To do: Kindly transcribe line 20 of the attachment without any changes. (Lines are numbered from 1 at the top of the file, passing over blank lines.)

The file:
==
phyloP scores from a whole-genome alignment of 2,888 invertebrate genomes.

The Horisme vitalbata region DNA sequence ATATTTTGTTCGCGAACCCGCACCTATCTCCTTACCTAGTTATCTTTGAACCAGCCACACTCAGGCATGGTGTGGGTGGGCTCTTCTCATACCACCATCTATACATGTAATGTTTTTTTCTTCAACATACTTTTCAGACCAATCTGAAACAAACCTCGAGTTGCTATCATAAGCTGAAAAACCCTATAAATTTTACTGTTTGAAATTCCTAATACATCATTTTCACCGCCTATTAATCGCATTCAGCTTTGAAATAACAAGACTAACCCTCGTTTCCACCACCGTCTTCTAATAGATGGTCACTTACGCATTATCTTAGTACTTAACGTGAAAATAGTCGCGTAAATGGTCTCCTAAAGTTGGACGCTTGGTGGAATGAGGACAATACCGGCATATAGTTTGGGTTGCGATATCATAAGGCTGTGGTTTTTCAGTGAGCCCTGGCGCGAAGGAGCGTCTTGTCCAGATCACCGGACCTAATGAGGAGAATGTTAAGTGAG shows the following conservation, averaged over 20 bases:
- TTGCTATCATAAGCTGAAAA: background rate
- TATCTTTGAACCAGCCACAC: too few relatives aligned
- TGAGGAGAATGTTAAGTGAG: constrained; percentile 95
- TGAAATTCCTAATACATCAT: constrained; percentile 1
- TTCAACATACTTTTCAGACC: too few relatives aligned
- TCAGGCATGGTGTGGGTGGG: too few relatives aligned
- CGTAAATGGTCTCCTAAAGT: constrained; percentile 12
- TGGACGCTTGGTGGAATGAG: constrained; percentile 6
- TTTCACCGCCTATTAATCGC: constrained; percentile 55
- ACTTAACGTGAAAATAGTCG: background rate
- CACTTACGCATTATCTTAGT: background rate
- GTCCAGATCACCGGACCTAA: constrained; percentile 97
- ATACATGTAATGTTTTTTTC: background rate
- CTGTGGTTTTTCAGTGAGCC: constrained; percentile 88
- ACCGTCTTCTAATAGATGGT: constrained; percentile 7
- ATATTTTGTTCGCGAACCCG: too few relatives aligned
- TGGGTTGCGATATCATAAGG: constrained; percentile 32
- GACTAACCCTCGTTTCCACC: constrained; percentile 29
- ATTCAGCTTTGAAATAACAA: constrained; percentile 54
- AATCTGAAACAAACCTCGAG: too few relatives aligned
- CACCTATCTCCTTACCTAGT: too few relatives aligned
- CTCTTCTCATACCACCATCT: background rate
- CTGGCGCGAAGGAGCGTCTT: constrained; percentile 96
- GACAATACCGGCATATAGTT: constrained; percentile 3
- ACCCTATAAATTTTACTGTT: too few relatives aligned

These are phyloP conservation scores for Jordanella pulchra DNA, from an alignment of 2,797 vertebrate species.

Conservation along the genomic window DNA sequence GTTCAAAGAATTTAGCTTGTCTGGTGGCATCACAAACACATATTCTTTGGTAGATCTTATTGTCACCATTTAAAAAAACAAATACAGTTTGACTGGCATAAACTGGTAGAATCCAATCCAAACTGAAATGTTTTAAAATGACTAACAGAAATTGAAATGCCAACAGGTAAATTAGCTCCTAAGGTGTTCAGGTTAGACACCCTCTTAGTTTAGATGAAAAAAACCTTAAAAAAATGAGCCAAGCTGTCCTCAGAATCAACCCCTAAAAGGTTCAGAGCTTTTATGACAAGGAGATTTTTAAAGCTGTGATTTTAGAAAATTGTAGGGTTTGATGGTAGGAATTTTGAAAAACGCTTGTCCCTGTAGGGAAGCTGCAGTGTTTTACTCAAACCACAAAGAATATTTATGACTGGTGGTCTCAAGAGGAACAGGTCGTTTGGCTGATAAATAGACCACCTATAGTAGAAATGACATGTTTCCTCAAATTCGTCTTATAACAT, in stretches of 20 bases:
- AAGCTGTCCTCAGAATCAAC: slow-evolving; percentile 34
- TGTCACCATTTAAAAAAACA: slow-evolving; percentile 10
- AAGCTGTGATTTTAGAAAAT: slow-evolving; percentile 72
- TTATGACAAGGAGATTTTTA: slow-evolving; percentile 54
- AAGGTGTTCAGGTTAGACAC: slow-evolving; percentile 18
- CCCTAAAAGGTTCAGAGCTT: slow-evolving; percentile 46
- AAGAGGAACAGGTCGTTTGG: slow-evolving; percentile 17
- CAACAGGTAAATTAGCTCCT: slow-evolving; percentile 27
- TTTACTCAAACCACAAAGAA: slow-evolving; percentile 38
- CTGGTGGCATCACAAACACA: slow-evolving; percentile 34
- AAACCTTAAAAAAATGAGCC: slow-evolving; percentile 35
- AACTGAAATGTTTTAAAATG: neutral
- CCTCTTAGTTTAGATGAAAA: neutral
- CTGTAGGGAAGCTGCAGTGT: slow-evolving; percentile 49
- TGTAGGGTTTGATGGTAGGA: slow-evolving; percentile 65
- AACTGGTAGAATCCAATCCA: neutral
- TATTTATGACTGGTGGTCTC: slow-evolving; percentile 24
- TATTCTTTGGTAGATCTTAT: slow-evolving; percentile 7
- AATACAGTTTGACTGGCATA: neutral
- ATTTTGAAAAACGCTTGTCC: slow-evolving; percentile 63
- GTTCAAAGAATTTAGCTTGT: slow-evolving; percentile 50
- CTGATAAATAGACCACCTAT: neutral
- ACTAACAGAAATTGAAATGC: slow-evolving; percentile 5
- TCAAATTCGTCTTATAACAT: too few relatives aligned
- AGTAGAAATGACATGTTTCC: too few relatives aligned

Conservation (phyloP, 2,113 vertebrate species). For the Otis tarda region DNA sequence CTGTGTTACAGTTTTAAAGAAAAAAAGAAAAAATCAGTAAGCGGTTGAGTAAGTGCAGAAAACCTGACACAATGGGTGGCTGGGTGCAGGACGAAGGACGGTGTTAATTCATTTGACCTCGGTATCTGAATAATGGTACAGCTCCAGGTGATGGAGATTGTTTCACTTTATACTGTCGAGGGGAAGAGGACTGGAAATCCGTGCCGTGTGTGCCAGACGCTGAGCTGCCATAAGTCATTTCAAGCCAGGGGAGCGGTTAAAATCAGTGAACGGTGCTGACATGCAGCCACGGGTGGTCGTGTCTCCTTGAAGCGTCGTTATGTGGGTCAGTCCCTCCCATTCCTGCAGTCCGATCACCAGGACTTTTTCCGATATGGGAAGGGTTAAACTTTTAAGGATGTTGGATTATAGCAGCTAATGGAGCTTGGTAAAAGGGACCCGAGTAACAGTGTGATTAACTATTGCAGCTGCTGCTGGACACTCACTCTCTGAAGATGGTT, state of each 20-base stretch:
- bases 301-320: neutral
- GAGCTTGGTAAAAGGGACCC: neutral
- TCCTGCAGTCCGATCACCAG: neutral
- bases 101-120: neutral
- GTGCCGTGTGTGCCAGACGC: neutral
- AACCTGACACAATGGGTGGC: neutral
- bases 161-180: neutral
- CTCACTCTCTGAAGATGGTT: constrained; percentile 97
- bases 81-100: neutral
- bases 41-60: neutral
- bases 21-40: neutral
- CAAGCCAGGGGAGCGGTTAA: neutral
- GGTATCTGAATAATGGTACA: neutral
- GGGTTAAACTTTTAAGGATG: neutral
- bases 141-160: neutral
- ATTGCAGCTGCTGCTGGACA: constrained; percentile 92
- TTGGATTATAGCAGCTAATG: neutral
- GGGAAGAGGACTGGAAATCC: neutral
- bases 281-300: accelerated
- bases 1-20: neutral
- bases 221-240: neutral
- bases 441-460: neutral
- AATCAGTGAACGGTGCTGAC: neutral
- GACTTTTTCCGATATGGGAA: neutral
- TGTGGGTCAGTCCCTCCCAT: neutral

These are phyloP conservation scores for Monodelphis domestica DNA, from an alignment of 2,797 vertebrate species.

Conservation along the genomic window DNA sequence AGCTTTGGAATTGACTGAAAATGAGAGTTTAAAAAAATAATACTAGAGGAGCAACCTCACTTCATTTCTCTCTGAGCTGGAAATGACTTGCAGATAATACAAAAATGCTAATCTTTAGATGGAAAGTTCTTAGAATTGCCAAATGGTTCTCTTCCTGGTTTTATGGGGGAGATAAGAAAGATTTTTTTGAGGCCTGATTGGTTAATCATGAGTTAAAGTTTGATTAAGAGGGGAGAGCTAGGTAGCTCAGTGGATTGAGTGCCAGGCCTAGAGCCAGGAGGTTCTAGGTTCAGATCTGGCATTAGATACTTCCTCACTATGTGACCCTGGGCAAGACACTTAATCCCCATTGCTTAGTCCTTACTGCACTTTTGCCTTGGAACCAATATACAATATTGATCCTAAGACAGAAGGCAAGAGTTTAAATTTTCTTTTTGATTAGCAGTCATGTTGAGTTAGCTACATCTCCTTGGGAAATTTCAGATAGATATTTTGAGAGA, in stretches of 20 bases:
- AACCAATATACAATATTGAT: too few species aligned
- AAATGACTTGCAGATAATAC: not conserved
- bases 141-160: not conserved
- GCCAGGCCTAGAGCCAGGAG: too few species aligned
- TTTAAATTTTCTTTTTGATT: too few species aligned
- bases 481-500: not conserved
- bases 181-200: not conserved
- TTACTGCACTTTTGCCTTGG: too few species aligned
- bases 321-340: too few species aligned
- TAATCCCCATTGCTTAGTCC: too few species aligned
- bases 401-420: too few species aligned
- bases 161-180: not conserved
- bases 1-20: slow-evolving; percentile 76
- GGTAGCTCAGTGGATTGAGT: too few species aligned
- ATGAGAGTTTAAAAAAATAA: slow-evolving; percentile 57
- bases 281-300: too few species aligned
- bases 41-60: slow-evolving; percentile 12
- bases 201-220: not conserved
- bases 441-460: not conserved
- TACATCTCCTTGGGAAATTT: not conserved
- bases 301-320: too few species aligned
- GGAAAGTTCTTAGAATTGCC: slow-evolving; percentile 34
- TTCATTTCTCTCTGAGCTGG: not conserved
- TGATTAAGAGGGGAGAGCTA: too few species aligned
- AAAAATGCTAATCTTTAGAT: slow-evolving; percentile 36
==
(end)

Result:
- GACTAACCCTCGTTTCCACC: constrained; percentile 29